🔗Should you include testing in your take home project?
I think you should definitely include some testing in your take home assignment. During your planning stage, you will need to set aside some time for coming up with test cases and deciding on which testing tool you will use. If you are new to testing, try to include some small tests to communicate to your potential employer that you understand testing is part of the job. If you are a more experienced developer, your employers will expect you to include testing.
🔗How should you approach styling?
Even if you are not a natural born designer, it is still important to create a clean professional looking design. It is fine if your design is simple because they are not testing you on your original design abilities. Just make sure that your project is responsive and has good UI/UX. If you are allowed to use CSS frameworks like Tailwind CSS or Bootstrap, then it will make designing your app a little bit easier.
🔗How long should a take home project take?
Most companies will give you a timeline to complete the project and submit it. In my opinion, 3-5 days is a good range to complete the assignment. If the employer is expecting you to take a couple of weeks or more to do the assignment, then that is a sign they are not respecting your time. There have been a lot of stories of people spending 40-60+ hours on a take assignment and still not getting the job. If you receive an assignment where it is obvious it will take an excess amount of time to complete, then you might consider reassessing the situation and possibly not moving forward with the interview.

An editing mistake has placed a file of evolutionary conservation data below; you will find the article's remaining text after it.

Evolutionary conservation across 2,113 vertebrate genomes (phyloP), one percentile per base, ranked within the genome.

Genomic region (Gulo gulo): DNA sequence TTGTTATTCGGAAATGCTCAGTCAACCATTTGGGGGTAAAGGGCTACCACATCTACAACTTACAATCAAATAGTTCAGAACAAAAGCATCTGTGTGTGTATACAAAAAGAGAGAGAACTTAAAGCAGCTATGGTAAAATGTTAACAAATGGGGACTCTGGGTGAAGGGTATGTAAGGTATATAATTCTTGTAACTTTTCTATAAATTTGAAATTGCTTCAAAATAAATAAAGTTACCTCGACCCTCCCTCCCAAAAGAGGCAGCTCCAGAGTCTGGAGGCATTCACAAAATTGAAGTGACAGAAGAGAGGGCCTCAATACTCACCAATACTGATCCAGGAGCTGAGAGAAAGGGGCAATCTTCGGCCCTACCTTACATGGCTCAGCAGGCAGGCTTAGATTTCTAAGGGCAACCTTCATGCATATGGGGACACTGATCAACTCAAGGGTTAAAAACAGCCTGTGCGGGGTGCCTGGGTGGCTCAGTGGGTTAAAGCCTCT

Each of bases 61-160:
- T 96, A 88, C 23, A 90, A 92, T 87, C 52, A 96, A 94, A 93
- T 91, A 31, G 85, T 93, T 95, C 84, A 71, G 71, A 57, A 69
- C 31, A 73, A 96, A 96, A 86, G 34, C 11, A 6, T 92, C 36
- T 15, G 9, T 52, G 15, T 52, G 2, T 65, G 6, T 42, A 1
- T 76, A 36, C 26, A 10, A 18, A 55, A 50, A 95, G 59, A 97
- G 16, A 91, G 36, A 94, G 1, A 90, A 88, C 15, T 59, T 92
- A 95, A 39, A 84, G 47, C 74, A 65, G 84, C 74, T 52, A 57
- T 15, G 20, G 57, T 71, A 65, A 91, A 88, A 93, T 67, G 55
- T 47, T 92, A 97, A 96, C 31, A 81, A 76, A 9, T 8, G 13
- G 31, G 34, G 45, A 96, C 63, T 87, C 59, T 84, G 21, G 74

Take home projects can be a great alternative to the typical Leetcode style interviews. This is a chance for you to show off your technical skills amd build an app in the process. It is important that you meet all of the requirements and add some extra functionality to stand out in the applicant pool. Also make sure to document your solution and test out your project before submitting it.
I hope you enjoyed this article and best of luck on your future interviews